Eric Venet said his son later told him his vision got blurry and he developed a headache just before he collapsed, and the next thing he remembered was seeing the EMTs who transported him to Saint Joseph's Hospital.
An echocardiogram revealed Bailey has a condition called restrictive cardiomyopathy, which caused his heart to stop during the game.
"This is the first time it's ever been present, and he's been playing ball since fifth grade," Eric Venet said. "On physicals and stuff, you can't detect it. Listening to his heart, it sounded fine."
Although he was up and walking around at Saint Joseph's Hospital a few days after he collapsed, Bailey underwent further treatment at Children's Hospital of Wisconsin in Milwaukee, where he had an internal defibrillator placed in his chest.
Bailey is recovering at home and hopes to play basketball again in the future.
Eric Venet said the device will restart Bailey's heart if the condition causes him to collapse again and no one is around, but he believes God put the right people in the right place on Dec. 6.
"If it wasn't for those people, Bailey wouldn't be here right now," he said.
A ceremony honoring those who took action to help Bailey will take place Dec. 23 at Loyal High School during halftime of the varsity boys basketball game against Greenwood.
|Posted on February 12, 2015 at 2:05 PM|
WALNUT CREEK (KTVU) - A 14 year old basketball player is recovering from an apparent heart attack, thanks to a lifesaving piece of technology that was courtside.
The teen was playing in a Catholic Youth Organization league at the Contra Costa County Jewish Community Center when he collapsed after half-time. Coach John Wackowski said the game came to a halt, and parents and officials rushed to the teen's side when he went down. "Then his eyes started to roll back a little bit, then he started having a hard time breathing," said Wackowski.
A retired firefighter and an off duty nurse were among the spectators in attendance. The nurse quickly determined the teen had stopped breathing and his heart had stopped beating, Wackowski says that's when they called for a lifeline, an automated external defibrillator. "Then I ran out here, and she said, do we have an AED?" said Wackowski. "Then I ran out here, with Pat Clarkson, he said here it is, threw it over to me, I ran it back in there we opened it up, put the AED on and that was a lifesaver."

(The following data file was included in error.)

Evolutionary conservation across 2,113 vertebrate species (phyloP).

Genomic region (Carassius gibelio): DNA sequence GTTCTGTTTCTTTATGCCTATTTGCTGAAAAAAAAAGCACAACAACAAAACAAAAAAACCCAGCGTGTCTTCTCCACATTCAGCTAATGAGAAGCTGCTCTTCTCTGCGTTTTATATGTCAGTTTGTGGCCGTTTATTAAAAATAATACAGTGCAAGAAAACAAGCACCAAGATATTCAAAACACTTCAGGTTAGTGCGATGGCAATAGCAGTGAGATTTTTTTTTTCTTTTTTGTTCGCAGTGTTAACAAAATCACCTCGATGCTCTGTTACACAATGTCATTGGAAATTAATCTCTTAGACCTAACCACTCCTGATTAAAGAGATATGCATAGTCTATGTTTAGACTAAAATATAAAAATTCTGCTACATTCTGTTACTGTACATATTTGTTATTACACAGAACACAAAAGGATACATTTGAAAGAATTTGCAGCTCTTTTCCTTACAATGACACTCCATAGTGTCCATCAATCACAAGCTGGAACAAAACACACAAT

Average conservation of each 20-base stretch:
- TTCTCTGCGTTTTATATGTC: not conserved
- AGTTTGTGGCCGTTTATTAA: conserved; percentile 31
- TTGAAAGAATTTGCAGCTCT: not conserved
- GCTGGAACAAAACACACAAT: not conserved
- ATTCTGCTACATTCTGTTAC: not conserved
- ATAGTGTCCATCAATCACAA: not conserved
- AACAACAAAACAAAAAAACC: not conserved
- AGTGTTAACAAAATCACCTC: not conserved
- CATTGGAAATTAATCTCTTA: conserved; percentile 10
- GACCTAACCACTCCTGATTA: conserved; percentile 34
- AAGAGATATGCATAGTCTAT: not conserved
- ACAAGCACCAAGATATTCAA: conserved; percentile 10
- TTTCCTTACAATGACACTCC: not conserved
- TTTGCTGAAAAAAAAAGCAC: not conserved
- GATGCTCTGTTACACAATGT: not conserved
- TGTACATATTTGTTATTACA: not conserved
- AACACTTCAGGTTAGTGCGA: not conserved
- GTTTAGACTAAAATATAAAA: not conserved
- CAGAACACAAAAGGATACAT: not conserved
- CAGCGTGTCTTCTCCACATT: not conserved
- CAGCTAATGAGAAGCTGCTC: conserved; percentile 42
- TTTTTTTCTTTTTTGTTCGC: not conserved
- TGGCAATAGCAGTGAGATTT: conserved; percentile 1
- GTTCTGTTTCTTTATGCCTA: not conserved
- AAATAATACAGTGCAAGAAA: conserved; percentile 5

The device jolted the teen's heart back to a normal rhythm, paramedics were on scene within minutes and transported him to John Muir Medical Center, where he was under observation as of Saturday night.
"You just see this bright kid with his whole future ahead of him, and luckily, again that AED was here to help save his life," said Wackowski.
Wes Allnutt is a program coordinator for the City of Walnut Creek he has worked for years to get AEDs into as many city facilities as possible, saying they save lives. This particular unit, which saved the life of the 14 year old boy, was also responsible for restarting the heart of a 55 year old man two years ago at the same facility.
"I think you'd be hard pressed to find facilities that don't them now," said Allnutt. "But if you don't have them now by all means make sure you get one."
|Posted on February 12, 2015 at 2:05 PM|
SACRAMENTO, CA (KOVR/CNN) - A Sacramento man had a heart attack while serving jury duty.
Darryl Hurt's life was saved last week by a bailiff who was trained in CPR.
Hurt says that he's lucky to be alive and he can't wait to meet the deputy who saved his life.
More than a week ago his heart stopping beating and he collapsed in the hallway of the Sacramento County courthouse.
"He was still conscious, but fading pretty fast," said Deputy John Gonzales with the Sacramento County Sheriff's Dept.
Gonzales says he performed CPR up until paramedics arrived. Hurt's heart stopped beating twice on Gonzales' watch.
"He was in really bad shape. I know he was in a lot of pain," Gonzalez said.
But Gonzales refused to give up. Hurt's arm is now in sling from where Gonzales broke his ribs performing CPR.
"He did a heck of a job for me and he didn't give up," Hurt said.
Hurt is doing much better now. When he's released from the hospital he wants to do a little fishing. But first he wants to stop by the Sacramento County courthouse and shake the hand of the man who saved his life.